In the center there is a sea horse-type creature whose anthropomorphized face and pompadour hair-do seem more of the quality of caricature than of scientific documentation. This type of chimera, in fact, was abundantly common in the period just prior to Baqué, both in Victorian advertisements as well as in costume books made for various carnivals, including Mardi Gras in the American South and the Carnestoltes festival in Baqué’s hometown of Barcelona. (A spider-like creature on page 310, see image at top, far-right, wears the three-tiered crown of the Roman-Catholic Pontiff and bears a distinctly cartoonish face.) The artist leaves no indication of any social or political aspect for his creations however; and indeed the creature to the far left of page 89 confirms this illusive quality in no unassuming terms.

It follows something of the basic form of specimens known in nature, i.e. its head, eyes, and beak are all arranged in the order of a bird or insect, albeit the line between organic material and artifice are boldly cast aside by the artist. One is inclined to root this illustration in surrealist strategies, as there is a dreamlike quality to the figure’s blue legs, for instance, with white dots, which bend and twist until they conclude in arrow-like points, with anklets of golden stars. Doubtless such free associations of form point to something unique in the psychology of this artist; yet we have nothing to go on which tells us whether Baqué in any way associated himself with surrealism, the movement, or not. (One assumes not.)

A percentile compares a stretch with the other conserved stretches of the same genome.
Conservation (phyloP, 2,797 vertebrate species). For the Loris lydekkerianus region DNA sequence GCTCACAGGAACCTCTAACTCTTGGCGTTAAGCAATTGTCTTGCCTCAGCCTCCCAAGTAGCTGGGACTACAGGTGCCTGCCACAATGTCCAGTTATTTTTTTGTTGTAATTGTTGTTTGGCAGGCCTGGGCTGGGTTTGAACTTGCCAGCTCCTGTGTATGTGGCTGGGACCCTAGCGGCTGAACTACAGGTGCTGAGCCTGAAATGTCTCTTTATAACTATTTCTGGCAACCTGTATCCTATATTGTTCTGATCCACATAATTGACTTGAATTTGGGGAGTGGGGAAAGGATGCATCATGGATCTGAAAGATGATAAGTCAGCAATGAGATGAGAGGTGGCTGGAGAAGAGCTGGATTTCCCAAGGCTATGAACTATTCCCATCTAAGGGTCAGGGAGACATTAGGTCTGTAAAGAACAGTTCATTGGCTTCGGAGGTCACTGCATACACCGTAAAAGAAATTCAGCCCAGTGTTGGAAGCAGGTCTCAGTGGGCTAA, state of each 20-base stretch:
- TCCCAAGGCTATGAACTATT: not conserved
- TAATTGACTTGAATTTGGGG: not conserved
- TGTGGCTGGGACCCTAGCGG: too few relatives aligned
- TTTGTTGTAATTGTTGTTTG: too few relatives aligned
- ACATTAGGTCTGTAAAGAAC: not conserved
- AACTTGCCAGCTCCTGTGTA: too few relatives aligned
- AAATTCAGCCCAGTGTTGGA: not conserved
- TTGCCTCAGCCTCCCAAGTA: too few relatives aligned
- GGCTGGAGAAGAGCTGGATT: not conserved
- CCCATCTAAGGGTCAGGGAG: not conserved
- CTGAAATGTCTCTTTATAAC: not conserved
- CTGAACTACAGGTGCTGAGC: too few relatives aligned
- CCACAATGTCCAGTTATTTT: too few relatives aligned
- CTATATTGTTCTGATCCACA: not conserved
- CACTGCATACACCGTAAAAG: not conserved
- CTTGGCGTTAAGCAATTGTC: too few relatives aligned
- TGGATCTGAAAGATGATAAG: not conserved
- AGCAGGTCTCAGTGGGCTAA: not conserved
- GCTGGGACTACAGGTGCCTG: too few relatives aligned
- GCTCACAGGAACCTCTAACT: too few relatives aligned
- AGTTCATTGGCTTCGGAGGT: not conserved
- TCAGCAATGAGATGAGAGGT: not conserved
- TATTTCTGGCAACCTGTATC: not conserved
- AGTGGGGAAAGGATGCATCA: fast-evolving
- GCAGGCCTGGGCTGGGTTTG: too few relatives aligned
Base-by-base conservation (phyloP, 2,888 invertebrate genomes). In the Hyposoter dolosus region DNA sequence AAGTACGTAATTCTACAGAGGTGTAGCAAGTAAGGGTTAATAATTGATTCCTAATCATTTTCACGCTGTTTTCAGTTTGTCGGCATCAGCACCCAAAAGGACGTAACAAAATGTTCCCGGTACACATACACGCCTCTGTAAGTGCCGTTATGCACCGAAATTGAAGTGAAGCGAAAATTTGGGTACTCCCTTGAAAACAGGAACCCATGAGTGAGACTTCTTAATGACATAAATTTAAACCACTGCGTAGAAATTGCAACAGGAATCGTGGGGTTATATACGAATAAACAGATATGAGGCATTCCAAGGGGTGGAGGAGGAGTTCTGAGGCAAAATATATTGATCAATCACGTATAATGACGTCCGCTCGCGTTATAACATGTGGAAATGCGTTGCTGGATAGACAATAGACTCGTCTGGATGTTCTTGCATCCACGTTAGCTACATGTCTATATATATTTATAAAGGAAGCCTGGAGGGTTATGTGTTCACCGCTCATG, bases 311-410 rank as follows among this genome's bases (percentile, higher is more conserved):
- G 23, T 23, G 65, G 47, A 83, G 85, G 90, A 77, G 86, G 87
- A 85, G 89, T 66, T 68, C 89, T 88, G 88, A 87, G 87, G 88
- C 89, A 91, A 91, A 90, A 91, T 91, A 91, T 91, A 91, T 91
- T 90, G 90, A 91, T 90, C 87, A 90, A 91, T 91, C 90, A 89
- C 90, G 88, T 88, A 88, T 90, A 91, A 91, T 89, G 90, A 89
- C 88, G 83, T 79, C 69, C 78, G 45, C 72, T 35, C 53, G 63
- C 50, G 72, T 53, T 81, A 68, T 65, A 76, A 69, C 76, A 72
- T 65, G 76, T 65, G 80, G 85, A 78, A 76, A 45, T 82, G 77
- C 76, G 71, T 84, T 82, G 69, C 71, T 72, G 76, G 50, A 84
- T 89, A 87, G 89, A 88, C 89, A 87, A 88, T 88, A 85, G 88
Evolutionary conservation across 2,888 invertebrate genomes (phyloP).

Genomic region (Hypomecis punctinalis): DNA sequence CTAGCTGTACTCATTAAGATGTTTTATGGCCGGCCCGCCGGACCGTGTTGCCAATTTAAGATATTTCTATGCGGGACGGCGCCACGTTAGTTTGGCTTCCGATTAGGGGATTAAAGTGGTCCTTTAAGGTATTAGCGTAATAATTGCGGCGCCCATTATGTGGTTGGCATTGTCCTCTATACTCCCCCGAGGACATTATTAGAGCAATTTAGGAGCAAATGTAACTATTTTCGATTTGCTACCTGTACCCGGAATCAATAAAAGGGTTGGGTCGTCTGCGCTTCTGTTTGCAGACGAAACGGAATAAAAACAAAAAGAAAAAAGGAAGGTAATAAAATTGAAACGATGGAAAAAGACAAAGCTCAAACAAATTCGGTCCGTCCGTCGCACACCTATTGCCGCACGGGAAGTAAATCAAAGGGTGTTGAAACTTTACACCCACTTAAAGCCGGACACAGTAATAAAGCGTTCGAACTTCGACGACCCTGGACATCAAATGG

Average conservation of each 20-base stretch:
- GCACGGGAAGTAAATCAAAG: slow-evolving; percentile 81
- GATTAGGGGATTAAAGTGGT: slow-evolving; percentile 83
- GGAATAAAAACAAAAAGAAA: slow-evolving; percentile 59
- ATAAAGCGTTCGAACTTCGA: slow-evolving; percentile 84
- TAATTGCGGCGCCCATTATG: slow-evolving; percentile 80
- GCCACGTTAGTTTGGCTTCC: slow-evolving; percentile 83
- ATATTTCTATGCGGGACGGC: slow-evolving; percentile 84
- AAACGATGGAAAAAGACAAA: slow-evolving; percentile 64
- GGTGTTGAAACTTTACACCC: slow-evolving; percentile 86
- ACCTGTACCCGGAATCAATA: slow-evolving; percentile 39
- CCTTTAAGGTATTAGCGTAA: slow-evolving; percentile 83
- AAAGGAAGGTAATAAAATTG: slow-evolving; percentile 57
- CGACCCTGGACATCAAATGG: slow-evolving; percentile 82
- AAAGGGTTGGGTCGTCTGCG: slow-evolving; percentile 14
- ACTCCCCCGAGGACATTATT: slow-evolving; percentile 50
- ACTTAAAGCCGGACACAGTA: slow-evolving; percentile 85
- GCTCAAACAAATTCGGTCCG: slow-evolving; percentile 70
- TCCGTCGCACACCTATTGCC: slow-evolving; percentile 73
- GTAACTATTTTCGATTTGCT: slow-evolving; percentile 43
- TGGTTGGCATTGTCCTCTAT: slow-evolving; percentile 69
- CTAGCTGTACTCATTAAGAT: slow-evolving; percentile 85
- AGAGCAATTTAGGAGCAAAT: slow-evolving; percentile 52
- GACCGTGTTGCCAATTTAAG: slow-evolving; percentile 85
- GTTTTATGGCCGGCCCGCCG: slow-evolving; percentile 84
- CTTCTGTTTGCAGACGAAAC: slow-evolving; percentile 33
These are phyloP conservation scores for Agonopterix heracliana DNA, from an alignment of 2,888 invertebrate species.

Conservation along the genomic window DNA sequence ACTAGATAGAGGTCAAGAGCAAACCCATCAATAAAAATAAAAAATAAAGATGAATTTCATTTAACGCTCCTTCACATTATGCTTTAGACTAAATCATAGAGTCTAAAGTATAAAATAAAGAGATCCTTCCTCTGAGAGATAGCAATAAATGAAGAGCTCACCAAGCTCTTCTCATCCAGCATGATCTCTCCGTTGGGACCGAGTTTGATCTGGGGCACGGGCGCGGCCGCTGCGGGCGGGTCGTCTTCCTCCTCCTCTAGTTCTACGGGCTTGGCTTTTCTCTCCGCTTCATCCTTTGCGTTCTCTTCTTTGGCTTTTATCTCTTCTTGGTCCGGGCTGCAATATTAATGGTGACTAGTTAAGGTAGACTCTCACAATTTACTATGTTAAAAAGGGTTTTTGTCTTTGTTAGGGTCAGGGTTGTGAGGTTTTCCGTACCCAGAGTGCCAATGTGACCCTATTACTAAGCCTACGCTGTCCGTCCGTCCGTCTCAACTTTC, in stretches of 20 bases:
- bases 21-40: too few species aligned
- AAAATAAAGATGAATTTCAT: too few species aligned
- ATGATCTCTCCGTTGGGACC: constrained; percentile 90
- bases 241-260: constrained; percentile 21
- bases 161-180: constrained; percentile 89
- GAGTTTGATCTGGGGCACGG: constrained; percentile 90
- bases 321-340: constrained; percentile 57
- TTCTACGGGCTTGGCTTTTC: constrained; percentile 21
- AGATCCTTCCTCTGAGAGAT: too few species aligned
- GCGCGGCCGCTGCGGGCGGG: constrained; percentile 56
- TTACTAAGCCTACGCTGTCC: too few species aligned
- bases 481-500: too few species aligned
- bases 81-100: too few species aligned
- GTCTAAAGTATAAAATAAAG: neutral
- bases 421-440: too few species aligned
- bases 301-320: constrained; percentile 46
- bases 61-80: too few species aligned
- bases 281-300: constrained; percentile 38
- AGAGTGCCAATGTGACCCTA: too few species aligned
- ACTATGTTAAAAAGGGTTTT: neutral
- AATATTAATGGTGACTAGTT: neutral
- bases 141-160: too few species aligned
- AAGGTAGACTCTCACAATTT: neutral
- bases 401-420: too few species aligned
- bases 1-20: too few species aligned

Josep Baqué, "Untitled (Catalog Page 89, detail)," charcoal and paint on paper, 6.75" x 13.25". From the manuscript "1,500 Animals, fieras, monstruos, i homes, primitius, any XV," private collection, Paris, France; courtesy of the Collection de l'Art Brut (Lausanne, Switzerland) and the American Folk Art Museum (New York, NY).

Josep Baqué, “Untitled (Catalog Page 89, detail),” charcoal and paint on paper, 6.75″ x 13.25″. From the manuscript “1,500 Animals, fieras, monstruos, i homes, primitius, any XV,” private collection, Paris, France; courtesy of the Collection de l’Art Brut (Lausanne, Switzerland) and the American Folk Art Museum (New York, NY).

He was apparently a police officer and lifelong bachelor who lived with his mother until she died and by all reports created his artwork in relative isolation. His conviction in the absoluteness of his creations is all the more remarkable then for their not having emerged from a schooled sense of Freudian or Jungian tropes; yet if Baqué’s heart and mind were of a home in the deserted spaces of freedom and isolation, not subjugated to the laws of convention or higher truth, than the point on which a unity might be discovered remains the ultimate question here.